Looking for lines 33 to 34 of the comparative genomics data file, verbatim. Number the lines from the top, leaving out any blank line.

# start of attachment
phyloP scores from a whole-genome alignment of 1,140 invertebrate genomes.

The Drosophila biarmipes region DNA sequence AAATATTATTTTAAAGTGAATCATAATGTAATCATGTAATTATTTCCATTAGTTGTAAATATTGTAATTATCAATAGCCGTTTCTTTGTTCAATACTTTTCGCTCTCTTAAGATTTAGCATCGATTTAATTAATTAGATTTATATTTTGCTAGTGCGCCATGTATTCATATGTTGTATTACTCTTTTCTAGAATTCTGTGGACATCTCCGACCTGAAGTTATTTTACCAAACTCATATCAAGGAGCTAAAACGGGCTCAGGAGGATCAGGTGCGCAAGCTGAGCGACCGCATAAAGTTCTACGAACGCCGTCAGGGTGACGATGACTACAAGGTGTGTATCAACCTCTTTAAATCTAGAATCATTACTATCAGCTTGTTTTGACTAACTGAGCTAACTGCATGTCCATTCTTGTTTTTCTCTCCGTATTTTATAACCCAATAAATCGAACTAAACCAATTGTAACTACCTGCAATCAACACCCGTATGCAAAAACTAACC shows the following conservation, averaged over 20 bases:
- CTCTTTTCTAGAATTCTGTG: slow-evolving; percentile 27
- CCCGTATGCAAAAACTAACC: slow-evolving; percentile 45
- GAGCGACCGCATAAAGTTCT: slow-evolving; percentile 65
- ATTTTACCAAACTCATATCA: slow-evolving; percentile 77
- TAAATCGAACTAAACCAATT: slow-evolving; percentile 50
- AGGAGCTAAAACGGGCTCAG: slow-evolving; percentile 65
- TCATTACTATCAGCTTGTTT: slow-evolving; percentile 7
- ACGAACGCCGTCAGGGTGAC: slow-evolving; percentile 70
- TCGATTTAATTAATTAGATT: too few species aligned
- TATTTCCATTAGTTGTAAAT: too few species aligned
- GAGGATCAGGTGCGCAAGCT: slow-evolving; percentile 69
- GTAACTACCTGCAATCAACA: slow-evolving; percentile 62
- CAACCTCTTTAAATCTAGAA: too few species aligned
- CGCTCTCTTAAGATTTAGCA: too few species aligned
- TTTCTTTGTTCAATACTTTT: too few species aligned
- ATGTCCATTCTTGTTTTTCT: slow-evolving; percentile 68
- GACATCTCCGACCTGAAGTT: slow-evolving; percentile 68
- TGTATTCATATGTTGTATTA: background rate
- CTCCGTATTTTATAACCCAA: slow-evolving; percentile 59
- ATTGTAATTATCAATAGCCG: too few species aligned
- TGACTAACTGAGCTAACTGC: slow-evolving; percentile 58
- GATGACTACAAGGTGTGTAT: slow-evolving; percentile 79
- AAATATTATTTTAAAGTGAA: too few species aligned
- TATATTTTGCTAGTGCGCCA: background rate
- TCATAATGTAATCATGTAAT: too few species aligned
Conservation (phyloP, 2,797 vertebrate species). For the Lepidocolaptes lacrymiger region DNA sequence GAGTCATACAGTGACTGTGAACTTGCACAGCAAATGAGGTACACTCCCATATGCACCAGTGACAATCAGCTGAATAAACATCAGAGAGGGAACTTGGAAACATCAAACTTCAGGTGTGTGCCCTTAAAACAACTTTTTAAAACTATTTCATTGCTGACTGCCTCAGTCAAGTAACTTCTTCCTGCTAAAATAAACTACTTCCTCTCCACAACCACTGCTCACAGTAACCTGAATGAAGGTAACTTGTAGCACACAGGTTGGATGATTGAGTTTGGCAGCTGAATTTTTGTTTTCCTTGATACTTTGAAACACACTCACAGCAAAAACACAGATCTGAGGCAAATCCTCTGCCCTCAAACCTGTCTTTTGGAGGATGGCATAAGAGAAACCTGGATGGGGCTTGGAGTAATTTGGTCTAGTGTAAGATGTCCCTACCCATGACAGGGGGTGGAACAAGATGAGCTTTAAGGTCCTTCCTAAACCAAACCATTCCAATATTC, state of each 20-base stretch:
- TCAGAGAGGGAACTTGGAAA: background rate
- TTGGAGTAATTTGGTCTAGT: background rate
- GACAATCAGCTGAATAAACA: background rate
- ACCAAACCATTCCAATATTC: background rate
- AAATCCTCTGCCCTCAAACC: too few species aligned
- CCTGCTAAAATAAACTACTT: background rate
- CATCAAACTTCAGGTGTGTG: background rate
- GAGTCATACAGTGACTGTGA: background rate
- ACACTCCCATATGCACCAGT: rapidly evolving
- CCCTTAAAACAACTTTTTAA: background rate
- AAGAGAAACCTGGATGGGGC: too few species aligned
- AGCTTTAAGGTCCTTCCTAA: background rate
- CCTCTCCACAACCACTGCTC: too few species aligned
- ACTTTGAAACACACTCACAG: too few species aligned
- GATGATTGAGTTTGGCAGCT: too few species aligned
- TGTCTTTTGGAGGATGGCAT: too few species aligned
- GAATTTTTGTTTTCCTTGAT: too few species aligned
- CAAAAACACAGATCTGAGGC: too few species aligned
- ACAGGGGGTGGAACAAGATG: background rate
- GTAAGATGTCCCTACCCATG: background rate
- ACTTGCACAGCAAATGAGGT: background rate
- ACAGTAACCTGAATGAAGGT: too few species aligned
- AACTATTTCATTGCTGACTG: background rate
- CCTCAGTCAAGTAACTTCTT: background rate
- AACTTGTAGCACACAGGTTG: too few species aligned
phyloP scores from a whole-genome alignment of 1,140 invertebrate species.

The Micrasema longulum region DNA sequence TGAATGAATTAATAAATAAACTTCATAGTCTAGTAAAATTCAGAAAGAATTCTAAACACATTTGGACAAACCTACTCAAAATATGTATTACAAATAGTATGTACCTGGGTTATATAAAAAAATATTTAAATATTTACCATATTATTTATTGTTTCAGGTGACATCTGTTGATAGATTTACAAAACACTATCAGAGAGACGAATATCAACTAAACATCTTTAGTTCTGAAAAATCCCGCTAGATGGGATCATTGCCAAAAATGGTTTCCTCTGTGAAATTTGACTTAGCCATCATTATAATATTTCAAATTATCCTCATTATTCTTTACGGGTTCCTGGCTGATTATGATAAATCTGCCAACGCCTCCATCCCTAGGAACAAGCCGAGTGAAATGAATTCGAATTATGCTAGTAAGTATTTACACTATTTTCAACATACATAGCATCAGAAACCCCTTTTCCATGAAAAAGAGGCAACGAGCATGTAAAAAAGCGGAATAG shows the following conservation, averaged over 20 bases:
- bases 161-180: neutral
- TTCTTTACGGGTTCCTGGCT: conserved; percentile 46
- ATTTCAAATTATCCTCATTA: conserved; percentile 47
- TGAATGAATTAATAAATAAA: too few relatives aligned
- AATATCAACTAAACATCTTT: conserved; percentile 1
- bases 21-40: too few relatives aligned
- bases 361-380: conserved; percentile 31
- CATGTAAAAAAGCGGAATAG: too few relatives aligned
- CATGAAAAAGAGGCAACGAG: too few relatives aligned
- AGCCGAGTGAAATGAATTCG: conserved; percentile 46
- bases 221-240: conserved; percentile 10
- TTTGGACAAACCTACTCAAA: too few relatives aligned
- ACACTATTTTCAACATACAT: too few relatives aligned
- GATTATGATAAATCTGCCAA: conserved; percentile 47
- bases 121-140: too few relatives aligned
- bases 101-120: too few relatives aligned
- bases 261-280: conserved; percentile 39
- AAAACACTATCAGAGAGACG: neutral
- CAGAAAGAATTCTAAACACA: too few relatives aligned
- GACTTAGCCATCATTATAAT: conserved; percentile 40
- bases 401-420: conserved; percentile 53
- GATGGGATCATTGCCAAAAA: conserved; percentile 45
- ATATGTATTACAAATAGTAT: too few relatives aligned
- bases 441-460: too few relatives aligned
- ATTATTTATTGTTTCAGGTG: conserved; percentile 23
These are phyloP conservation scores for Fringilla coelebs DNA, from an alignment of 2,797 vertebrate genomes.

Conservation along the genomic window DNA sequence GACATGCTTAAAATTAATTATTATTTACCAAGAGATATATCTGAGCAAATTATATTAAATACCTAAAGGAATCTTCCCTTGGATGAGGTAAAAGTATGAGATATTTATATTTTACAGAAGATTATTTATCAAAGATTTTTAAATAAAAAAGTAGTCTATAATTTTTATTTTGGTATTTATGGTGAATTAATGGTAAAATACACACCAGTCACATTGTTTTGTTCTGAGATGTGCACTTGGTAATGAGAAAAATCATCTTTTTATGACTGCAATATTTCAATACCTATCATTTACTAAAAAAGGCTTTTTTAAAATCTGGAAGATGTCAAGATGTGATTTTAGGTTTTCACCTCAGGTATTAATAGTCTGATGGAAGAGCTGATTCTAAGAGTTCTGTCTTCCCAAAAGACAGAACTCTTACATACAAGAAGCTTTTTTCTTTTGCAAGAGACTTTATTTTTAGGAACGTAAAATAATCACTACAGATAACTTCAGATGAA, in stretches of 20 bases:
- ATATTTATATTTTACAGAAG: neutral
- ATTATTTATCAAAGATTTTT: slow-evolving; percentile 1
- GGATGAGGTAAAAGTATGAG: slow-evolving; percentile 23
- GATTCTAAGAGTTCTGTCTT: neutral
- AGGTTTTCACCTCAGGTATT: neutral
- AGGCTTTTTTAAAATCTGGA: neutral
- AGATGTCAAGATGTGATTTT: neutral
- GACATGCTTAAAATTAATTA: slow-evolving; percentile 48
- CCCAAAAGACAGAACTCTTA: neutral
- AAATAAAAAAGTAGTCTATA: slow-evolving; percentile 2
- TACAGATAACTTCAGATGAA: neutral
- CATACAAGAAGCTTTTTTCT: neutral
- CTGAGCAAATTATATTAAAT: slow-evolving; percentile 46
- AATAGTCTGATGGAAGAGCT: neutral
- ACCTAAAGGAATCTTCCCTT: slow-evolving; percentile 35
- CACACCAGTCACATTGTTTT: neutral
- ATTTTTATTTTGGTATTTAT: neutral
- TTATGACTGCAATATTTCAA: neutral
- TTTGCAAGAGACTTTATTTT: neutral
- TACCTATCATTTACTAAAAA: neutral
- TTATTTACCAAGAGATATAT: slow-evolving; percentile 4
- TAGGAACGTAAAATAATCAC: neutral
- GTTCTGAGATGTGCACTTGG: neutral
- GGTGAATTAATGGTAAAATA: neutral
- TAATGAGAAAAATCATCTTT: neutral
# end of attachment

- AAATCCTCTGCCCTCAAACC: too few species aligned
- CCTGCTAAAATAAACTACTT: background rate